My First Night Out, After Quitting Drinking

I am 2 years away from my last drink.

Looking back, I’d love to tell myself then, what I know now. 

The biggest lesson would be, that I wouldn't always feel the way I felt.

Getting sober was a process.

I had to go through each phase, before I reached the next.

Just because it didn't always feel pleasant, didn't mean I was doing it wrong. 

It meant I was doing it right.

I can see this now, in hindsight.

Let me take you back to the beginning, when I wasn't so sure.

This might provide some comfort in knowing that you are not alone.   

My first night out

I remember being just 5 days sober and going to my first party.

I didn't want to go, but we had committed, before I decided to quit drinking. 

We had already bought tickets to see a show, and I felt like I couldn't back out.

We had a pre party to attend before going to see a band at a bar.

We showed up to the pre party.

I brought my favorite water bottle with me.

My husband was also not drinking, in solidarity with me.

We walked in and turned down the offer for drinks.

The host made a big deal about us not drinking.

This was unusual for us, unheard of really.

What the hell was going on? 

I don't blame the host, but in that moment, I wanted to crawl under a rock.

I wanted to flee and avoid this whole thing.

I wanted to get back to the safety of my bed.

I quickly found out there was one other person not drinking.

She was getting over a cold, and also drinking water.

No one was giving her a hard time about it.

I cozied up to her real fast. 

When we got to the bar, I panicked.

I frantically demanded a club soda with lime...

like it was my lifeline...

because it was.

I needed something to drink.

I needed something to do with my hands.

I needed to be incognito about my new found, 5 day sobriety.

I was twitchy, nervous and full of anxiety.

I felt like the spotlight was on me, instead of the stage.

I was tempted to step outside and smoke a cigarette, just to escape.

I was ready to trade one addiction for another. 

I wanted to add a bad habit just to remove myself from the situation I was in. 

I was willing to do whatever I had to do, to not feel this awful discomfort.

I did not feel open and free.

I felt closed.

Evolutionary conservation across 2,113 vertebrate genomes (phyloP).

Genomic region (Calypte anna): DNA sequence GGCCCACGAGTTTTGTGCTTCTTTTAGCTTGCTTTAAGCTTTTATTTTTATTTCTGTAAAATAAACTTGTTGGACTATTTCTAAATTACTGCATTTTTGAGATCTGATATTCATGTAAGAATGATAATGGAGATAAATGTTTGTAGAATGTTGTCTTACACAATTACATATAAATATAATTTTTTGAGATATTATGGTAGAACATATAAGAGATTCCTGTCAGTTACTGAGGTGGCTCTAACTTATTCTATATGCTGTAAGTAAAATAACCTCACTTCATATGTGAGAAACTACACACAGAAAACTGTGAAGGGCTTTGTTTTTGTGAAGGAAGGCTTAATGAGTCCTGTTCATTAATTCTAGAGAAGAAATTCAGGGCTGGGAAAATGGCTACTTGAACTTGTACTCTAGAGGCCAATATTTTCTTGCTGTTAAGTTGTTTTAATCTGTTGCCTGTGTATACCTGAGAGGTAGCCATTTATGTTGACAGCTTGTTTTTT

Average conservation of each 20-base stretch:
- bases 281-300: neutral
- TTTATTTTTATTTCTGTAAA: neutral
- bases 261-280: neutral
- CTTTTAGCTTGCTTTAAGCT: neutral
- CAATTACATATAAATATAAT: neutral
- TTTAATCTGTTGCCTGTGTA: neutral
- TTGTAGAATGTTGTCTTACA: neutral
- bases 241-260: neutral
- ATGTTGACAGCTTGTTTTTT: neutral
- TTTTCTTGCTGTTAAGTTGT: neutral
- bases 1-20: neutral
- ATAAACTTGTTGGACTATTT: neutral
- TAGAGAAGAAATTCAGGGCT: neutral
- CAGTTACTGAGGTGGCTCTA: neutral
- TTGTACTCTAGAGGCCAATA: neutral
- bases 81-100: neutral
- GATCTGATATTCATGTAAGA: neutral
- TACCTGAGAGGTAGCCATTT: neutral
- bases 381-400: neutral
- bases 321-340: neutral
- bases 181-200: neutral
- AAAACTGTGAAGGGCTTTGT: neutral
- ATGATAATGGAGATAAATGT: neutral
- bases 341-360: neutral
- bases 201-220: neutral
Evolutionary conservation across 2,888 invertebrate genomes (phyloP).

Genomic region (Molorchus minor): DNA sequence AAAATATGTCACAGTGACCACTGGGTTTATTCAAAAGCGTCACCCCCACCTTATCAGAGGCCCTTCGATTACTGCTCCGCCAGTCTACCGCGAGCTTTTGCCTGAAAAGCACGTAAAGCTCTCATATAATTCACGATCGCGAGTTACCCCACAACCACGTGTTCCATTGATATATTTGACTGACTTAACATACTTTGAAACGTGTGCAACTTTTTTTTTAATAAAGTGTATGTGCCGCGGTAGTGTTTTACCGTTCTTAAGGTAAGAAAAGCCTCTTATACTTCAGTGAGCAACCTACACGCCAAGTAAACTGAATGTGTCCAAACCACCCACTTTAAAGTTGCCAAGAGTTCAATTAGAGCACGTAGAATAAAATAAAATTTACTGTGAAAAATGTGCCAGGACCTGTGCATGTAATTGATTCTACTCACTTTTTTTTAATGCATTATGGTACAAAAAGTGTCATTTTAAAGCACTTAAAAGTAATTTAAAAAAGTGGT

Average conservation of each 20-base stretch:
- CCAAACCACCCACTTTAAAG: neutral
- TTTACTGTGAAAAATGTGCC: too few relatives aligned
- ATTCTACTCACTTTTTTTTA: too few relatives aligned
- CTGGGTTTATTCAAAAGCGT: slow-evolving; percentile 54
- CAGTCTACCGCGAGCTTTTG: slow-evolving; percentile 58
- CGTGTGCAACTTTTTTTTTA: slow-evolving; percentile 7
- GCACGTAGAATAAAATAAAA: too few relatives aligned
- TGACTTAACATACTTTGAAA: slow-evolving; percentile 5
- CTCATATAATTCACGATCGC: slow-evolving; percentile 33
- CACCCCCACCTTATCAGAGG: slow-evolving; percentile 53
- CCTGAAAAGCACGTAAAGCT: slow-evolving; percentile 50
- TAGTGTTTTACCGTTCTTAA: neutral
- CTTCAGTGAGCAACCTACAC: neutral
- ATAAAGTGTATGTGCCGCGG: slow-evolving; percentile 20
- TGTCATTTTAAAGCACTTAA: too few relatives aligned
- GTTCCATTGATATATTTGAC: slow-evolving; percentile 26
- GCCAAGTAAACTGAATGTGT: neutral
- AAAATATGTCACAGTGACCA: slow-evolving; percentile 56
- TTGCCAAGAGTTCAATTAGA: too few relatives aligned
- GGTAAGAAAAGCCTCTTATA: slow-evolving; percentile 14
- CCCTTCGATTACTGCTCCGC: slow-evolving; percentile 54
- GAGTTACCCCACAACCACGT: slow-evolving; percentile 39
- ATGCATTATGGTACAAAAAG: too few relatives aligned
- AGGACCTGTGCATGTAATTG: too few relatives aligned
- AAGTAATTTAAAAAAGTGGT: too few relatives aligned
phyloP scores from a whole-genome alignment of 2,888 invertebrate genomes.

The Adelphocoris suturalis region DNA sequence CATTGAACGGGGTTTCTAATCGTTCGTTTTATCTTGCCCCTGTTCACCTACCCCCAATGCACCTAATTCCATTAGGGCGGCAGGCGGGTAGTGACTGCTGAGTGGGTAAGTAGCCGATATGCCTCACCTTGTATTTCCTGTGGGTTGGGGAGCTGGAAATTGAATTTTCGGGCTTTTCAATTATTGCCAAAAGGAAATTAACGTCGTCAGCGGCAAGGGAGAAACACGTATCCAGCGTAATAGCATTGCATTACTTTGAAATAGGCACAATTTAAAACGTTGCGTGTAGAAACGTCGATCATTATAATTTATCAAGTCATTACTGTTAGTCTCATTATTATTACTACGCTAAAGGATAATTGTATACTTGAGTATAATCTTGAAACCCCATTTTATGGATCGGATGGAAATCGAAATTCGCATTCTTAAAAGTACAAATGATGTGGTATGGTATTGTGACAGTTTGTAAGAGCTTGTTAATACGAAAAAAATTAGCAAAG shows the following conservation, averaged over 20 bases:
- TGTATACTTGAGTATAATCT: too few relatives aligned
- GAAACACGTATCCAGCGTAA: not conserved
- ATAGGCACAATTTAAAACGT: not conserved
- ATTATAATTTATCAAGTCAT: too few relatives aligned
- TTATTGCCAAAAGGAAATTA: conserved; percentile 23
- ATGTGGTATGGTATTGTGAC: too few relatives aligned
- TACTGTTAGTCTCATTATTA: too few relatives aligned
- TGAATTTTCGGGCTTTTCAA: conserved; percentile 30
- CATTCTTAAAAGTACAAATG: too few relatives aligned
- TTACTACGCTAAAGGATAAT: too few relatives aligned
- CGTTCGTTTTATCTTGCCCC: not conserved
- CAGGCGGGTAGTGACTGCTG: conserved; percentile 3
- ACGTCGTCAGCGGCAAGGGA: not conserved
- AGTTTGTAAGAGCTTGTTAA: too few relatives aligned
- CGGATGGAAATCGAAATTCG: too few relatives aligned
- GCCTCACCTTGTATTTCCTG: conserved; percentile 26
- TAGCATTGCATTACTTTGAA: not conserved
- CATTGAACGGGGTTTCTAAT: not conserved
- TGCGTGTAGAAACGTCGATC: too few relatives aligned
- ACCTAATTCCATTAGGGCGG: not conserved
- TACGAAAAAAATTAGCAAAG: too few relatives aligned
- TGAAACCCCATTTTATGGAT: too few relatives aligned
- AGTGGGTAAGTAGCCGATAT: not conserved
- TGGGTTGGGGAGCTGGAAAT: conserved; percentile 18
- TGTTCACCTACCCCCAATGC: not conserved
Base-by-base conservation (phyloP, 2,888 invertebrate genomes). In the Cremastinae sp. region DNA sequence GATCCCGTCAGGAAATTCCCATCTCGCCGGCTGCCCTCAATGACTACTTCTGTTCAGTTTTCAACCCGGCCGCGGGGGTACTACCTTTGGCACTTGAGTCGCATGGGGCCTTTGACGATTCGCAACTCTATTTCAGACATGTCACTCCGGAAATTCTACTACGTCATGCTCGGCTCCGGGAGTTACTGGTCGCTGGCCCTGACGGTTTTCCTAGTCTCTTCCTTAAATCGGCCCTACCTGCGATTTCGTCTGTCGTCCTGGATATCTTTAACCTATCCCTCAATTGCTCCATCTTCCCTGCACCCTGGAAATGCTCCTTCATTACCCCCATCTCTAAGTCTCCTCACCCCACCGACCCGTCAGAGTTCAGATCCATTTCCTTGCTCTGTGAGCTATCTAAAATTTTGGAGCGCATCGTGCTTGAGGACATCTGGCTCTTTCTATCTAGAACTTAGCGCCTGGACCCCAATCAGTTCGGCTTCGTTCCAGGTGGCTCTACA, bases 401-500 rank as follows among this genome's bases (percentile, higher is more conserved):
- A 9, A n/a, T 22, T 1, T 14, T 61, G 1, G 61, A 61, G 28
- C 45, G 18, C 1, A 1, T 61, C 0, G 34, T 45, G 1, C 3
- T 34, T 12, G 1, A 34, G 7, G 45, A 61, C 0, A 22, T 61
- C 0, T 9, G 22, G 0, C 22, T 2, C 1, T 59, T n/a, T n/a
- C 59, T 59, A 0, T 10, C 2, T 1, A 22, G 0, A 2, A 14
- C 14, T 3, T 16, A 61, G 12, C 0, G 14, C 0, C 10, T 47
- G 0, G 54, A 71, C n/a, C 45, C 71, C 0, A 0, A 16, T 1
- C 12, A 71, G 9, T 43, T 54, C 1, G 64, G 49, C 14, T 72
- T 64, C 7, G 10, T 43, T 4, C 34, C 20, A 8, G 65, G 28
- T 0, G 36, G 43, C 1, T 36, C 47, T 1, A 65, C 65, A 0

I did not feel loose, uninhibited or at peace.

I felt rigid.

I felt like a prude. 

What I know now, is that feeling free doesn't come after 5 Days being alcohol free...

but it does come. 

What I know now, is that this is exactly how you are supposed to feel in the beginning.

Like a live wire. 

Out of place everywhere you go.

A raw nerve exposed.

Once the music started, I noticed that most of our party was too drunk or stoned to enjoy it.

My husband and I joined the couple that planned the event up towards the stage. 

We ended up with the 4th row.

The lights and attention were literally on the stage and that took the pressure off me.

I was able to sing, dance and enjoy myself, just a little bit.

At the end of the night, I went to the bathroom and caught a glimpse of myself in the mirror.

To my shock, I still looked put together.

I didn't smell like spilled beer and cigarettes.

In fact, I smelled good.

Everything about me was still in tact, from when I left the house hours earlier.

This took me by surprise. 

Normally, after drinking for hours, looking in the mirror was a disgrace.

The sight of me, usually served as a warning. 

Slow down, don't get too drunk.

If I was already too drunk, I had to close one eye to see straight, for this pep talk. 

Sometimes the inner lecture included how to keep drinking without anyone knowing how much I was drinking.

The goal was to balance drinking to my fill, without the consequences of falling down, or pissing of my husband.

I wanted to keep drinking without consequences.

Don't we all?

Sometimes after a minute with my reflection, I would start to panic about how to find more drinks after we leave the bar?

How to avoid my husband, so I don’t have to leave the bar or stop drinking.

I was always trying to figure out how to hide, defend, cover, protect, ignore, and maybe even lie.

So you can imagine, to look in the mirror and see my bright eyes, looking as polished as I looked when I left the house, was a real change for me.

I could look myself in the eye.

I had nothing to cover up.

I felt proud of myself.

I felt accountable for my actions.

There was nothing to hide, ignore, or escape.

I meant what I said and what I did.

Making it through the party and the concert, without drinking, gave me all the encouragement that I needed to keep going.

When I got home, I was able to tuck my kids in. 

I didn’t smell like a bar.

I wasn’t stumbling up the stairs, trying to go unnoticed.

I washed my face and put on my favorite pajamas. 

I cuddled with my dog and opened my book.

I realized my life didn’t have to be the way it's always been.

I actually could change.

I could stop hating myself.

I could become the person I really wanted to be.

I didn’t have to even put myself in uncomfortable situations anymore,

if I didn’t want to.

This lit my path forward. 

For the first time in a long time, I was in control of me, not alcohol. 

It wasn't comfortable. 

But in my discomfort, I was becoming reliable.

I was becoming the kind of person who doesn't break promises to herself. 

I was becoming the kind of person that lives and acts in alignment with her values.

I was becoming the kind of person who is accountable for her own actions. 

I was becoming someone who believes in herself.

After 2 years of practice, I am that person now. 



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